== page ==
Recently we described some of the pitfalls associated with categorizing potential drug interactions based upon the pharmacologic class of the drugs involved (Pharmacy Times, June 2005). Several instances exist, however, where a drug's pharmacologic class accurately predicts potential pharmacodynamic interactions. For example, many computerized drug interaction screening programs contain algorithms to detect duplicative therapy that are based on pharmacologic activity. The entry of an order for >1 nonsteroidal antiinflammatory drug or diuretic agent may be flagged as duplicative prescribing. The risk of excess pharmacodynamic response and possible toxicity is the rationale for these warnings.

Drugs with anticholinergic activity can produce significant adverse responses when administered in combination. Drugs such as atropine and scopolamine inhibit muscarinic acetylcholine receptors and can produce both peripheral (constipation, dry mouth, tachycardia, urinary retention, reduced sweating) and central (cognitive and memory impairment, confusion, delirium, headache, blurred vision, dizziness, and drowsiness) effects. The concurrent administration of drugs with anticholinergic activity can cause a wide array of symptoms, particularly in elderly patients who are especially susceptible, due to age-related decrements in endogenous acetylcholine. Many drugs are noted in their labeling to have anticholinergic properties, and a few have been compared at fixed concentrations using in vitro receptor assays.1 Limited data are available comparing the anticholinergic potency of commonly used drugs under standard dosing conditions, but it seems reasonable to assume that combinations of these drugs will produce additive anticholinergic effects and possibly adverse reactions.

When drugs from opposing pharmacologic classes are coprescribed, an antagonistic response may occur, reducing the pharmacodynamic response of one or both drugs. The coadministration of anticholinergic agents with cholinergic drugs has been shown to inhibit the efficacy of the cholinergic agents. Patients with Alzheimer's disease being treated with cholinesterase inhibitors (eg, tacrine [Cognex], donepezil [Aricept], rivastigmine tartrate [Exelon], galantamine HBr [Razadyne]), plus drugs with anticholinergic activity, had a greater decline in their mental status when tested after taking concurrent anticholinergic drugs for 2 years.2 It would seem obvious to avoid this combination. Two recent studies of patients taking cholinesterase inhibitors, however, found that anticholinergic drugs were coadministered in 33% to 35% of the patients.3,4 While anticholinergic drugs may have been added to treat cholinesterase inhibitor side effects, this combination will likely result in reduced therapeutic efficacy of the cholinesterase inhibitor and perhaps the anticholinergic drug. Various cases have been noted of patients developing cognitive impairment when administered tolterodine tartrate (Detrol LA) or oxybutynin chloride (Ditropan XL) while on cholinesterase inhibitor therapy forAlzheimer's disease. Other agents used for overactive bladder (trospium chloride [Sanctura], solifenacin succinate [Vesicare], and darifenacin [Enablex]) have anticholinergic activity and are likely to interact with cholinergic drugs in a similar manner.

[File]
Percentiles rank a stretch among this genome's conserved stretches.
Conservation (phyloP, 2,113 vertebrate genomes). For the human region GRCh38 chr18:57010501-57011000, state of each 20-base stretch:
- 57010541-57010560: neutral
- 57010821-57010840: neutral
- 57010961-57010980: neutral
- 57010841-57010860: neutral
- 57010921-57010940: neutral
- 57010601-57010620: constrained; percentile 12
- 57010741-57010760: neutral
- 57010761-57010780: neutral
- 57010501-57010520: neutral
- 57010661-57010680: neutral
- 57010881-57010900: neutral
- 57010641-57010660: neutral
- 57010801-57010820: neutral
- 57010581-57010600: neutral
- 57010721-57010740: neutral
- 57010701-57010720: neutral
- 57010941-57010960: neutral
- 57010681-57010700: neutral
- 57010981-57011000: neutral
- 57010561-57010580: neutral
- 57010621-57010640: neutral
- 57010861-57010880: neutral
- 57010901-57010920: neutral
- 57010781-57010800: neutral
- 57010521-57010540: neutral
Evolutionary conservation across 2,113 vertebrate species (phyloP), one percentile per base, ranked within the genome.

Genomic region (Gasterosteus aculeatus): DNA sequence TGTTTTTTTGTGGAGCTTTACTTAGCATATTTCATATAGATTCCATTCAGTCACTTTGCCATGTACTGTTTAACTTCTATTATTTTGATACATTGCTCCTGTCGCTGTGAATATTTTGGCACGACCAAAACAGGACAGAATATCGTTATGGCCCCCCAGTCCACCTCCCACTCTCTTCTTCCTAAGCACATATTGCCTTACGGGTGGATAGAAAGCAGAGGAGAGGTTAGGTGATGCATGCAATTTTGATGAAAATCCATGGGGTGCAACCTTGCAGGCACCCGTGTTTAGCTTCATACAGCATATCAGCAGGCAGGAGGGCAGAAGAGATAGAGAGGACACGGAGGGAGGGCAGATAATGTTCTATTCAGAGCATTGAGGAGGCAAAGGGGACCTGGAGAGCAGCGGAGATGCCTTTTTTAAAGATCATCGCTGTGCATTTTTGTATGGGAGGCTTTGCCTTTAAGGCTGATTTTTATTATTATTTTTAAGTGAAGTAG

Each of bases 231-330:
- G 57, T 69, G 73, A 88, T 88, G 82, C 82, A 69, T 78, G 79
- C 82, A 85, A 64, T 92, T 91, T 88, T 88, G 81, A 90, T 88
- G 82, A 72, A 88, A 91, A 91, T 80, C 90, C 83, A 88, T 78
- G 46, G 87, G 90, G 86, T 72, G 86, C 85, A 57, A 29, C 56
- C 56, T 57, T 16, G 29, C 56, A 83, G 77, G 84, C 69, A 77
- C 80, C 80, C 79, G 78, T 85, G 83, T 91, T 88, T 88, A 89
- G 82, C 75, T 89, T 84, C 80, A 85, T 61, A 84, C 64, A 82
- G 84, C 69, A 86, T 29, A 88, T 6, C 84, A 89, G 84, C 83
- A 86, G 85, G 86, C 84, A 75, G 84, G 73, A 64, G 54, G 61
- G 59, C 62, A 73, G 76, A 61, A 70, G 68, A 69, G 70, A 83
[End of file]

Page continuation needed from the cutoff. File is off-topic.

The concurrent use of olanzapine (Zyprexa) in patients with Alzheimer's disease was associated with a dosedependent increase in anticholinergic activity, compared with patients taking risperidone (Risperdal).5 As with antidepressants, the selection of drugs to treat psychosis in patients with Alzheimer's disease should be made after consideration of potential pharmacodynamic interactions. The avoidance of drugs with anticholinergic properties (eg, bladder antispasmodics, sedating antihistamines, tricyclic antidepressants) minimizes the risk of cognitive impairment or other central nervous system side effects in patients with Alzheimer's disease.

Pharmacists need to be alert for potential interactions between drugs that have opposing pharmacologic properties because these combinations may not be identified by some computer screening systems. Since these interactions may result from attempts to treat drug side effects, changing or adjusting the dose of the drug responsible for the side effects should be considered when selecting a management strategy. This approach may eliminate the need for the interacting agent. When opposing drugs are prescribed for unrelated reasons, a reduction in the efficacy of one or both agents is likely to result.

Drs. Horn and Hansten are both professors of pharmacy at the University of Washington School of Pharmacy. For an electronic version of this article, including references if any, visit

For a list of references, send a stamped, self-addressed envelope to: References Department, Attn. A. Stahl, Pharmacy Times, 241 Forsgate Drive, Jamesburg, NJ 08831; or send an e-mail request to: